So long as the practical effect of such an image fills this role without causing errors or deceptions, it is a purely pragmatic and instrumental issue. For example, it does not matter at this level if a car’s steering wheel turns the wheels on the road mechanically or sends electronic control signals to electric motors that actually steer the vehicle—provided that the practical result in either case is that the vehicle actually turns as intended in response to the human-generated directional signals.
A dualistic valuation
In this way, combining the unit/system duality and economic/technological duality approaches can lead to additional insights about the way people value Bitcoin/bitcoin. The network is only in a loose metaphorical sense valued “as a whole.” The principle practical way for users to value it is via their own possession of and ability to transfer specific tradable units. Such units are an integral characteristic of the system. Viewed together as a social phenomenon, this could suggest the superficial appearance of a mass user valuation of the system in general. However, an idealistic “in general” valuation or mere widespread sentiments of technological appreciation could not support a functioning monetary system; only individual user valuations of discrete units can do that, and it is from there no surprise that this is precisely what Bitcoin “the system” enables.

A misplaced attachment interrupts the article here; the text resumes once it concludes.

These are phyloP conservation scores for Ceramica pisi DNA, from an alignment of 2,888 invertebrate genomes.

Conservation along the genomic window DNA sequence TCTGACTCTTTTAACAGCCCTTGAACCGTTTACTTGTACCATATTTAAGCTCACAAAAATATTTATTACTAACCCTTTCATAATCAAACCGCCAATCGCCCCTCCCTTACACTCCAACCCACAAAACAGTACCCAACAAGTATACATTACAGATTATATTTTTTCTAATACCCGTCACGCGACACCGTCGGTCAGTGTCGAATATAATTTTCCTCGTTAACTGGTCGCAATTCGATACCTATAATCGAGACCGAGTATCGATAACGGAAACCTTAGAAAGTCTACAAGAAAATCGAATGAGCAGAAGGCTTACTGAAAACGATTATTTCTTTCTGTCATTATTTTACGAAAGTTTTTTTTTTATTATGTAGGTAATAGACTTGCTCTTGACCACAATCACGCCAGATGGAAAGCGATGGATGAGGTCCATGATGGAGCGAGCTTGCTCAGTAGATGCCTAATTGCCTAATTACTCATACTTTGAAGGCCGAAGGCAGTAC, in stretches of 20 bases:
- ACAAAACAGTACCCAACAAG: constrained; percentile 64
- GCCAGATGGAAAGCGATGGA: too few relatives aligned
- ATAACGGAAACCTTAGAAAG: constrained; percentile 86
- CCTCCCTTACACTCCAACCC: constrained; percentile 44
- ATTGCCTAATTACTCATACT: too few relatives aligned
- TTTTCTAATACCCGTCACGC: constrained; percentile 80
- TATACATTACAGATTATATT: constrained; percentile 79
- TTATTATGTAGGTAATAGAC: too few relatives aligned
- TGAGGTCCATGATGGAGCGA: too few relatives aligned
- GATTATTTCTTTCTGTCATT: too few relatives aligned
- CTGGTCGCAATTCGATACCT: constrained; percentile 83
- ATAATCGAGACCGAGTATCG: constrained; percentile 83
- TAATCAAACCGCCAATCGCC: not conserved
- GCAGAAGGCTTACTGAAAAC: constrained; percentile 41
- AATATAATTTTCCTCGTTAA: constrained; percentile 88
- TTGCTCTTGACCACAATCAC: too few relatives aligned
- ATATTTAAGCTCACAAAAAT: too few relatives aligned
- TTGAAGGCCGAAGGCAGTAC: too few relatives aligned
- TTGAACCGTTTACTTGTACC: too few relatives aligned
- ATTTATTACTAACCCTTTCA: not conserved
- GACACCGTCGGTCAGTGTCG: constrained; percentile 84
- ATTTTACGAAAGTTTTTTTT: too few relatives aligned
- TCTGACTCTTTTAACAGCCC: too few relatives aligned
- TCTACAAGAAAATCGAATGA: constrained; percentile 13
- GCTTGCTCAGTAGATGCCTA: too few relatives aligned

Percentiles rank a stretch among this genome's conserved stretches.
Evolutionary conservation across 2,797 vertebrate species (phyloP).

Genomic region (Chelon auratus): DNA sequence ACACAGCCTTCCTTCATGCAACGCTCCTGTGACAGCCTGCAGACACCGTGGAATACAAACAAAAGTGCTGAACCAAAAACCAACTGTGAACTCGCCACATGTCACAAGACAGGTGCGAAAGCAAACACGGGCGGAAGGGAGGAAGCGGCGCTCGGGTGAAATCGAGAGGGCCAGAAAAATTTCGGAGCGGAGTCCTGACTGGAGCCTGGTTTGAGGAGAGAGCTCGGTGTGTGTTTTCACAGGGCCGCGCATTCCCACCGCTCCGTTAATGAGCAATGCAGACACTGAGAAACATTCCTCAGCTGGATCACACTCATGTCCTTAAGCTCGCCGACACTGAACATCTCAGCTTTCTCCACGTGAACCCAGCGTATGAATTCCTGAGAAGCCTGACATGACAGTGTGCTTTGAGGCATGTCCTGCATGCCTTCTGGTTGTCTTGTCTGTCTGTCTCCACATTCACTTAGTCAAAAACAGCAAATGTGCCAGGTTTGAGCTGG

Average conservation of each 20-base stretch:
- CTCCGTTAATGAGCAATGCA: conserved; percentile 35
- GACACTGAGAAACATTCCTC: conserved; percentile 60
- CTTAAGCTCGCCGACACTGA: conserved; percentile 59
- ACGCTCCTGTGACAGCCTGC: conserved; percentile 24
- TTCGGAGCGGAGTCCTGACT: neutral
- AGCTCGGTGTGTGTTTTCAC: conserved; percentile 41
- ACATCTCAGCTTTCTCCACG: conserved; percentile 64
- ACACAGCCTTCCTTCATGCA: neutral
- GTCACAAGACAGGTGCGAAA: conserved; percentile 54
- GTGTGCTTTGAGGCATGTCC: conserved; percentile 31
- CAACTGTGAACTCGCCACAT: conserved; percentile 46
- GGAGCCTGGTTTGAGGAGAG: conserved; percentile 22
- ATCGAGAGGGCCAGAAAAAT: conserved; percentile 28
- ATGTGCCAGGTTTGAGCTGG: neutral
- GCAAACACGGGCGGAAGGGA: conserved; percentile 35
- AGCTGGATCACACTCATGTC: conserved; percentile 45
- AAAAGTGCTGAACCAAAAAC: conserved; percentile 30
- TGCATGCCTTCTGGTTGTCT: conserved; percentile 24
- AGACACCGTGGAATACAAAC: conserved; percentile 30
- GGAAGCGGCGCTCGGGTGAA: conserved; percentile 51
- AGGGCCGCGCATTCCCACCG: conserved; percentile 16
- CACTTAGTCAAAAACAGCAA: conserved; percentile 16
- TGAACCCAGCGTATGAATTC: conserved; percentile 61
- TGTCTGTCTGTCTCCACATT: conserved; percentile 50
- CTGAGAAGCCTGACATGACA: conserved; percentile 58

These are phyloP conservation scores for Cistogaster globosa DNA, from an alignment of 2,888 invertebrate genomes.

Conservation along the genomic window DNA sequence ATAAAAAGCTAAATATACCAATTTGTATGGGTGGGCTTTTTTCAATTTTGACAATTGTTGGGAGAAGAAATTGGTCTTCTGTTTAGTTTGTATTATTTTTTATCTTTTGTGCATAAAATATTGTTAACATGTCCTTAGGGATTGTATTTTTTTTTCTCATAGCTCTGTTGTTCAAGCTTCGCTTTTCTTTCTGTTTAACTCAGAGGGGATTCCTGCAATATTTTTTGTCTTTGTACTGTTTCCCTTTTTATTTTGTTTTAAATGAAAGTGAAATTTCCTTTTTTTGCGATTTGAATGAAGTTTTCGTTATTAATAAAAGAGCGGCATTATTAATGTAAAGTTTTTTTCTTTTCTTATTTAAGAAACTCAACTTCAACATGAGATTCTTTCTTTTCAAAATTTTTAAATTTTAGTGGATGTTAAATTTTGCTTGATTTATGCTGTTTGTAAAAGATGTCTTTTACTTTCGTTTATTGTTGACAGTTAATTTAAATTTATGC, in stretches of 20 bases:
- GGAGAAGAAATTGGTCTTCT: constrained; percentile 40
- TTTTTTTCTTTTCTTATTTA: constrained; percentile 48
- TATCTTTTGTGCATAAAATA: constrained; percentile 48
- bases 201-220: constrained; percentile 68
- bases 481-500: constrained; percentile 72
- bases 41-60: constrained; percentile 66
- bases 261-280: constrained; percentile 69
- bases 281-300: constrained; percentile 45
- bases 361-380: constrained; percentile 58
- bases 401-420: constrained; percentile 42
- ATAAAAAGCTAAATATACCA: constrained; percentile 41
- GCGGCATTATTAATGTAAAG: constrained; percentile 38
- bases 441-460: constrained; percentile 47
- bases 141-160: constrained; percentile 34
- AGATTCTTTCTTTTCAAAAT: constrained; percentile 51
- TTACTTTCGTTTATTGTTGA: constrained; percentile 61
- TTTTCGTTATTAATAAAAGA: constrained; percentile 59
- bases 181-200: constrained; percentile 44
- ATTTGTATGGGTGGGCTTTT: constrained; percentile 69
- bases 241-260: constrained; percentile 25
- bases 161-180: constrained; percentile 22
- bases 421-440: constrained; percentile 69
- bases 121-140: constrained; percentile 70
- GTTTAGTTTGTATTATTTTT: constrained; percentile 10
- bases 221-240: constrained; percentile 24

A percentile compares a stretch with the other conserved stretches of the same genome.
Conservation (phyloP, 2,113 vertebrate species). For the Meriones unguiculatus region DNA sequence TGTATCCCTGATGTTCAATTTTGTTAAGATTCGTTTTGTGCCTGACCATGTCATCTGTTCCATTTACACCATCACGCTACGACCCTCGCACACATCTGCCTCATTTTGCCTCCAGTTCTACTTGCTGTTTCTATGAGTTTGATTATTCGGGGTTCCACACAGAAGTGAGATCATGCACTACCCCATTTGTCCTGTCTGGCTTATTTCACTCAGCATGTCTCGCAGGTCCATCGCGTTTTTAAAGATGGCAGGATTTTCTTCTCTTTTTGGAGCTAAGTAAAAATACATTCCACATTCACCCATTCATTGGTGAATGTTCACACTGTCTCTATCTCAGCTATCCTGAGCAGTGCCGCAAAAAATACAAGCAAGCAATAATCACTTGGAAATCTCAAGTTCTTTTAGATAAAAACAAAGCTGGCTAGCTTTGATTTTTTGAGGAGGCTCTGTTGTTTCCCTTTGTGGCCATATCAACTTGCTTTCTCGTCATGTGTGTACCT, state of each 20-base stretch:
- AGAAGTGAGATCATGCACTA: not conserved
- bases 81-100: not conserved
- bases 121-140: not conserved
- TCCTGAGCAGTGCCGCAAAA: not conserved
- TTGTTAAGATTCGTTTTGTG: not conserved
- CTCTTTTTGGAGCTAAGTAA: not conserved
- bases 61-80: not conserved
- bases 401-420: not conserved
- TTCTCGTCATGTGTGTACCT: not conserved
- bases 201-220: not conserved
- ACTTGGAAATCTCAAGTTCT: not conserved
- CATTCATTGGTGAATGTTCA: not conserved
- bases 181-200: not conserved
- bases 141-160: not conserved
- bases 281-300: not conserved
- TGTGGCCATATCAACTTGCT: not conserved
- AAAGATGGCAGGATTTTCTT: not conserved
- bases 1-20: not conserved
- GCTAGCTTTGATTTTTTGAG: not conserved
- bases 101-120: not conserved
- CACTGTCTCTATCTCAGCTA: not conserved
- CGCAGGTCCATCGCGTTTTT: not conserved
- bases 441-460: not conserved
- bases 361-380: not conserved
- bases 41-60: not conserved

Unspent outputs denominated in satoshis and multiples of them form a key part of the end-user interface of the protocol/network. Users value these and incorporate them into their respective structures of action. The units (or rather, the interface construction of the units) cannot function as they do in this role without the system; nor can the system exist as it does—or be entirely self-financed in a distributed way as it is—without the scarce and discretely valued tradable digital objects denominated in the system’s own abstract accounting unit.